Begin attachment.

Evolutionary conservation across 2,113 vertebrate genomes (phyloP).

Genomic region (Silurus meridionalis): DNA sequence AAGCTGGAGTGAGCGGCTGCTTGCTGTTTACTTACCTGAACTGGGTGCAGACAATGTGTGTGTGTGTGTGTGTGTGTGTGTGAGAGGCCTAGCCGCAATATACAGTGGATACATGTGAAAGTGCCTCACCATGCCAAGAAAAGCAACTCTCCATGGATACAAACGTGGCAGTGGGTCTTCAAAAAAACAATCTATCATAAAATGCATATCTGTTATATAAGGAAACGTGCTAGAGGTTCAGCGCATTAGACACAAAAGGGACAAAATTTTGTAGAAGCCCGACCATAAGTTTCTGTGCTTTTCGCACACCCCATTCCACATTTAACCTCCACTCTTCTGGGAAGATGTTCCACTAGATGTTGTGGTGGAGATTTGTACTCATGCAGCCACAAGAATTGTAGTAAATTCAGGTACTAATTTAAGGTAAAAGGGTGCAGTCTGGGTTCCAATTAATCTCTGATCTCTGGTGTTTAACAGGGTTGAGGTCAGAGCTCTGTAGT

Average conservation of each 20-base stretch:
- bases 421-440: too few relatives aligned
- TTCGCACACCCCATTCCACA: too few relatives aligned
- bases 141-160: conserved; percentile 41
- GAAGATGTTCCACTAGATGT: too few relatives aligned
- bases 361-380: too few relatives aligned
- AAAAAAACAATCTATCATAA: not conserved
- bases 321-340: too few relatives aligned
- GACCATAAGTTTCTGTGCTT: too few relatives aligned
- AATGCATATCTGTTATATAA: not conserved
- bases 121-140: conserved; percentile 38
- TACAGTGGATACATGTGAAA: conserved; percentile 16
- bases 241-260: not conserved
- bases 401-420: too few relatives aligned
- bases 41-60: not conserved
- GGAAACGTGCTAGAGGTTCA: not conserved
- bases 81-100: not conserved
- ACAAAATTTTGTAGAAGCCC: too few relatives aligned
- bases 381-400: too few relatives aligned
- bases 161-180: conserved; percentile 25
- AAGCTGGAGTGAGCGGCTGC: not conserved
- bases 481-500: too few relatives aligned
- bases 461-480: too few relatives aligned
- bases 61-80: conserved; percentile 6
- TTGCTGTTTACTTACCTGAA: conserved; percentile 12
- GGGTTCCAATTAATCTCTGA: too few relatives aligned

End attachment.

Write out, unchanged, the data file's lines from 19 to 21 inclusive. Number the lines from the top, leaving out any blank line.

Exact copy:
- bases 81-100: not conserved
- ACAAAATTTTGTAGAAGCCC: too few relatives aligned
- bases 381-400: too few relatives aligned